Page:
Had a wonderful year raising monarch caterpillars (388 resulting butterflies tagged and released) along with 181 wild caught butterflies. Fewer than 1% of monarch tags ever get recovered and reported so we expect to learn what happened to maybe four or five. One has already been reported in North Carolina that is many hundreds of miles south of us i(where NY, VT & MA meet).
Some lessons learned:
1. Caterpillars have lots of enemies: sucking critters like stinkbugs and spiders; Raising them inside behind a bright window boosts their rate of survival.
2. Feed caterpillars sprigs of fresh milkweed every day but wedge in flexible foam above water to keep leaves vibrant (otherwise caterpillars can sink and drown);
3. Periodically harvest a quarter of outdoor milkweed patches to promote new growth: all but a few of our caterpillars originated on plants less than three weeks old. Thousand of older milkweeds never had a caterpillar!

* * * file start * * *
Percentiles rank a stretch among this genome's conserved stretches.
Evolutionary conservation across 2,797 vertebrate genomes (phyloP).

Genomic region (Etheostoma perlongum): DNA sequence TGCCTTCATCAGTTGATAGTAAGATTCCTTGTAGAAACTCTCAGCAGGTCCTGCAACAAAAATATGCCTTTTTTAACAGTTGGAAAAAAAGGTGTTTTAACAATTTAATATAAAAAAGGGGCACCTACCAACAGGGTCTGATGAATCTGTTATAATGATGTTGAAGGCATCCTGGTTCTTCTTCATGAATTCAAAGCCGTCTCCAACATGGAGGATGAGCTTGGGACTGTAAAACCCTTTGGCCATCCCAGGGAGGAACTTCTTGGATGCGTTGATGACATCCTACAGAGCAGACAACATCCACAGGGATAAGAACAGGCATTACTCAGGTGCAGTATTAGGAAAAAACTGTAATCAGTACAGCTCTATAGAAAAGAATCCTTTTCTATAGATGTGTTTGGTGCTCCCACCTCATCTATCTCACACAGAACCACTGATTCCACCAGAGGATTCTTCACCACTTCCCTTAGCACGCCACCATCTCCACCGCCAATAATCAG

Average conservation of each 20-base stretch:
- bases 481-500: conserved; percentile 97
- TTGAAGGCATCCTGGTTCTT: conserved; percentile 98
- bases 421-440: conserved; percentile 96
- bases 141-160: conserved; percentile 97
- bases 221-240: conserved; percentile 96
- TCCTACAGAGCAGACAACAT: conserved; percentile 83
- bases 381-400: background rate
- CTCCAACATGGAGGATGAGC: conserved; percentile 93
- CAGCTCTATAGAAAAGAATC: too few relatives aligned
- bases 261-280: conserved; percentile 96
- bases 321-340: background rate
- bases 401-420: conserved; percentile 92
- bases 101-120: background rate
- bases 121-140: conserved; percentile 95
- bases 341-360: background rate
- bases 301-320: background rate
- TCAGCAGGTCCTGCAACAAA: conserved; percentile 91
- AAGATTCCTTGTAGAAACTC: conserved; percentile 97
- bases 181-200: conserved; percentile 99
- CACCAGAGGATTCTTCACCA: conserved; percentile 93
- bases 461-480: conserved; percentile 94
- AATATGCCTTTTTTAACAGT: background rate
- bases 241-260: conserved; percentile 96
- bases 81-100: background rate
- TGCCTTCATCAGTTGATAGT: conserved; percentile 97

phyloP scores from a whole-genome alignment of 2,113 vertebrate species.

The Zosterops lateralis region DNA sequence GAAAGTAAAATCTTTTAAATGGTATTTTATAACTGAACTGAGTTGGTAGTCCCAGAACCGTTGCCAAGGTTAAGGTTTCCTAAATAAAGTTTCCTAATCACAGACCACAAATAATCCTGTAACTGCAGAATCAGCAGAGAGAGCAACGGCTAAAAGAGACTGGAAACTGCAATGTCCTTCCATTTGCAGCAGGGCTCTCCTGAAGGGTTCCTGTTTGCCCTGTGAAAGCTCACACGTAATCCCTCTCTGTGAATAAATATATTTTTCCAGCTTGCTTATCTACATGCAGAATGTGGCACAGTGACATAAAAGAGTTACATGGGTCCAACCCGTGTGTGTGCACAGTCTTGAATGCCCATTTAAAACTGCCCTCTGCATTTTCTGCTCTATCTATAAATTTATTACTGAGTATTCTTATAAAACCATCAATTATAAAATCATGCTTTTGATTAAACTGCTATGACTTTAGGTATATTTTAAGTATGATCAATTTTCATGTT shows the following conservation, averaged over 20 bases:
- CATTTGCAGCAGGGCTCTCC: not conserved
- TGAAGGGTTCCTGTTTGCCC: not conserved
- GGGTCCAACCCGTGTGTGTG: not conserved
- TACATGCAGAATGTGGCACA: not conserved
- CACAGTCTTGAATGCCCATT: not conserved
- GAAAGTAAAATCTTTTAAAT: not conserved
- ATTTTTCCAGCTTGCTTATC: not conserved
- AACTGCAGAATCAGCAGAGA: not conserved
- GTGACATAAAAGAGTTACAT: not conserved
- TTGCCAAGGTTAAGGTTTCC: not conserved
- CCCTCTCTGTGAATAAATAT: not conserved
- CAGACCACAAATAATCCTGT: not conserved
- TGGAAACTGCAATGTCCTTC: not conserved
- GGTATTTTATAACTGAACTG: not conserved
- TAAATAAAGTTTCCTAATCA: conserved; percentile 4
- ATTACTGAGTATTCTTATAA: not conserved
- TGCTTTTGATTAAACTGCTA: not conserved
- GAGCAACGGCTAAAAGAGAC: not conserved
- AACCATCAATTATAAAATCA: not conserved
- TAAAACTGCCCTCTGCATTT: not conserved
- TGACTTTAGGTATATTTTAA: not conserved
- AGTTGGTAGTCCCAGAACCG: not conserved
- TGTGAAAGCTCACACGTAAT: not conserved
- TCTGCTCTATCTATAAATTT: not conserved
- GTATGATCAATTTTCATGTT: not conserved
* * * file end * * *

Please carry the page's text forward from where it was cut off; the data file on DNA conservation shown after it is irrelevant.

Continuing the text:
4. Chrysalises must hang from a horizontal surface: emerging butterflies can't develop flat wings unless they can hang them straight down as they harden. Glue loose chrysalises to toothpicks and suspend them from a wood "tree" (use wood glue: hot melt glue will cook them)
5. If they are not ready to fly, release butterflies on the leeward side of the trunk of a tree or other stable surface. Breezes may make them fall if placed on swinging branches or flexible plants.
6. Tags for the underside of a rear wing may be purchased from: https://monarchwatch.org/
and this organization will keep you informed of reported sightings of those you tag. They also have lots of information on Monarchs and their food.